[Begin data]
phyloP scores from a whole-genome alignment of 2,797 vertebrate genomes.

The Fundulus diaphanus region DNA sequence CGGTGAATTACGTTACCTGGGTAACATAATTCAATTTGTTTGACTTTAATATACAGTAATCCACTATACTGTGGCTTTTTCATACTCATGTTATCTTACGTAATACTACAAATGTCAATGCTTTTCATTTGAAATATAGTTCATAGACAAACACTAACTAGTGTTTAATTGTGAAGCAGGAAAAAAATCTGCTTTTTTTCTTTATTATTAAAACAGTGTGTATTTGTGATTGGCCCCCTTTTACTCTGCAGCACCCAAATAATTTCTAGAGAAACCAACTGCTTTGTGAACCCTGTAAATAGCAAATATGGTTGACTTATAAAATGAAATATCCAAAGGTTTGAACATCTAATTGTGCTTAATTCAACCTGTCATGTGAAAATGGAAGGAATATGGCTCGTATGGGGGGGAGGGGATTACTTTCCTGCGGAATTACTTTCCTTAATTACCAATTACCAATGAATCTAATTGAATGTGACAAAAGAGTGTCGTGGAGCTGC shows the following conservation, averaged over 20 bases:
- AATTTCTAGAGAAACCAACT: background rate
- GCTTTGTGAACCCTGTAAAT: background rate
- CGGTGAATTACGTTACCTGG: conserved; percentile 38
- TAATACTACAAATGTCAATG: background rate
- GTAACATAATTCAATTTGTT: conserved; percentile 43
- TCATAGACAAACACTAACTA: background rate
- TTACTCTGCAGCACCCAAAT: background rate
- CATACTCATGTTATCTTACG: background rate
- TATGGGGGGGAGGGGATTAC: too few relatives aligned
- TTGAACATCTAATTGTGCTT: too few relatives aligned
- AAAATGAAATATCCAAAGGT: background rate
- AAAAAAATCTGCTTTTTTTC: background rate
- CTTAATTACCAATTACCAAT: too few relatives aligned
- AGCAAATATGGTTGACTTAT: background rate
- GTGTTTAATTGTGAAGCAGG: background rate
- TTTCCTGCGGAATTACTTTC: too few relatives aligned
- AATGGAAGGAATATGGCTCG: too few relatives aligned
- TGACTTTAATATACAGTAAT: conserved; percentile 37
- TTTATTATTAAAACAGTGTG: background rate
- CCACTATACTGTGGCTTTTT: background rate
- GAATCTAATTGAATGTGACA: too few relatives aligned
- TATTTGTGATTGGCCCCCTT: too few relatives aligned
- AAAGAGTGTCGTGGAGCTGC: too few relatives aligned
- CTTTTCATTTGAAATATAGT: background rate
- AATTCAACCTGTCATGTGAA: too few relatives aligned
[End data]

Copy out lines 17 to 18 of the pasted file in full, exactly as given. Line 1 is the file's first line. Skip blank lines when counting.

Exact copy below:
- GTGTTTAATTGTGAAGCAGG: background rate
- TTTCCTGCGGAATTACTTTC: too few relatives aligned